More Important Than Love
By Margaret Paul, Ph.D.
"I just want to feel loved, complained Angie. "Is that too much to ask? I want to be able to count on Richard in bed. I'm tired of feeling like I don't count!"
Angie and her husband, Richard, were caught in a power struggle that was having a very negative affect on their sex life. Most of the time, as soon as they started to have intercourse, Richard would ejaculate, leaving Angie angry and frustrated. The more upset Angie got, the more trouble Richard was having sexually. They started counseling with me due to this issue.
"Richard, I asked, "Have you had problems with premature ejaculation in other relationships before you got married?"
"Yes, he answered. "Sometimes they would start off okay, but eventually they always ended up this way. I've tried lots of different things but nothing has worked. I just don't know what the problem is."
As I got to know Angie and Richard, it became apparent to me that they were caught in a control-resist system, and that it was this system that was affecting their sex life. It was the same system that had negatively affected their sex lives in previous relationships.
Angie had learned early in her life, from both of her parents, to protect herself from pain with anger and righteousness. When things didn't go her way or when she felt rejected, she would get hard, bristly, blaming, and parental. At those moments, having control over getting love and avoiding pain was more important to her than being loving to herself and others. Angie had no idea how to take loving care of herself in the face of feeling rejected.
Richard learned early in his life from his experiences with his parents that not being controlled was more important than being loving to himself or others. He learned to go into various forms of resistance to feel safe from being controlled by others, including not doing well in school and not taking care of his health. For Richard, premature ejaculation was another form of covert resistance. It's as if his body was saying, "I don't want to be controlled so I need to get out of here as soon as I can." In addition, he was covertly saying to Angie, and perhaps women in general, "I'll show you that you can't control me." Richard had no idea how to take loving care of himself in the face of feeling engulfed, so the wounded part of him would revert to what he learned as a child - resistance.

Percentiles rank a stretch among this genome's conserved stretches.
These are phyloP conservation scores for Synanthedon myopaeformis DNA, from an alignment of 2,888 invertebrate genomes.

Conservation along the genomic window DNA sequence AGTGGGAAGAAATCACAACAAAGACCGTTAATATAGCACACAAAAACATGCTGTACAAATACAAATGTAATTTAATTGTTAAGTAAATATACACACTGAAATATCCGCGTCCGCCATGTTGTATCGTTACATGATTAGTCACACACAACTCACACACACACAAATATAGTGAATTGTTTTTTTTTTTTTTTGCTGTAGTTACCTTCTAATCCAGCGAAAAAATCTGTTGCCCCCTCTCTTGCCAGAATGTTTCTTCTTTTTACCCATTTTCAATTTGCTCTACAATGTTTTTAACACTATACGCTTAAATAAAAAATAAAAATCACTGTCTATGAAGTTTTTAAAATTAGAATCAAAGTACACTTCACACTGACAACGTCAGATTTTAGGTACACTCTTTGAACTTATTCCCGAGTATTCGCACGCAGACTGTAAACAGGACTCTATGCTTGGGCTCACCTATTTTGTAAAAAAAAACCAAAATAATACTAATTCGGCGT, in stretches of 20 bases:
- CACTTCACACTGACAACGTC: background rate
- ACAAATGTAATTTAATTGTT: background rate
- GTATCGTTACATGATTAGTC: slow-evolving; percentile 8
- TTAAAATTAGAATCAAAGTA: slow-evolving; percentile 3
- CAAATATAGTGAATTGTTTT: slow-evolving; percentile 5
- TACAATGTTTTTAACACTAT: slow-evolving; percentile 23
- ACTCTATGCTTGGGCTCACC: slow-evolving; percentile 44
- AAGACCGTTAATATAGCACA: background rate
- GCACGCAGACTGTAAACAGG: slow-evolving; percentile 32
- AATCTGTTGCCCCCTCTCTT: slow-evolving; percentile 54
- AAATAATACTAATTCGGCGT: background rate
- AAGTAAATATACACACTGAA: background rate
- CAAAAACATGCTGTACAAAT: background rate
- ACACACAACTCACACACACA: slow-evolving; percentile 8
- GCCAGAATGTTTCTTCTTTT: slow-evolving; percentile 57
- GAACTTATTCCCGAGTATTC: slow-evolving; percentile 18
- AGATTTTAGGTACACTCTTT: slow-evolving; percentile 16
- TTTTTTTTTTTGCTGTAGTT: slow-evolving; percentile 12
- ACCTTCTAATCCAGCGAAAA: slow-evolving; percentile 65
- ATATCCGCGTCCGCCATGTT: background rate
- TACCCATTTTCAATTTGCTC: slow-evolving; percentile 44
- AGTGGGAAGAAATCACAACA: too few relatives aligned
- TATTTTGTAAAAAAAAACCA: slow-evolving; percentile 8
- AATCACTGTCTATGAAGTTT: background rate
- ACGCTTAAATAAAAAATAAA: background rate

While Angie was not causing Richard to resist and Richard was not causing Angie to get angry and judgmental, they were each reacting to the other's learned protections with their own learned protections. Either one could shift the system by learning to take care of themselves when their fears of rejection and engulfment surfaced.
For example, Angie can practice tuning into her feelings of rejection and reassuring herself that Richard's behavior is coming from his fear of engulfment and is not a personal rejection of her. She can practice moving into compassion for herself and Richard, rather than going immediately into judgment.
Richard can practice speaking his truth and standing up for himself when Angie is angry and blaming, rather than going into automatic resistance. He can let Angie know that he is not available to being treated this way, and at the same time stay open to caring about her feelings and understanding that his resistant behavior is painful to her.
While the power struggle is showing up in the sexual arena, it is actually taking place in the whole relationship. Often the sexual relationship is a barometer of what is happening in the rest of the relationship. With Angie and Richard, the control and resistant behavior is most apparent in their sexual relationship. Sexuality is a vulnerable area, and it is easy to feel rejected in the sexual arena. Because of this vulnerability, it is in this area that Angie is most controlling. It is in this arena where she feels most rejected when Richard is not fully present or prematurely ejaculates. Richard, on the other hand, is most frightened of being controlled in the sexual arena. Being told what to do and how he should perform sets off all his fears of engulfment. The anxiety he feels over performance as well as the anger over Angie's attempts to control him combine to make him too tense to be fully present. Without being present with his love for Angie, his body resists lovemaking.
Instead of working on sex, Angie and Richard are each working on their individual participation in the control-resist system. Each are practicing staying open to honesty and caring and personal responsibility for their own feelings rather than just controlling and resisting control. As a result, their sex life is slowly improving.
About the Author
Margaret Paul, Ph.D. is the best-selling author and co-author of eight books, including "Do I Have To Give Up Me To Be Loved By You?" She is the co-creator of the powerful Inner Bonding healing process. Visit her web site for a FREE Inner Bonding course: http://www.innerbonding.com or email her at email@example.com.
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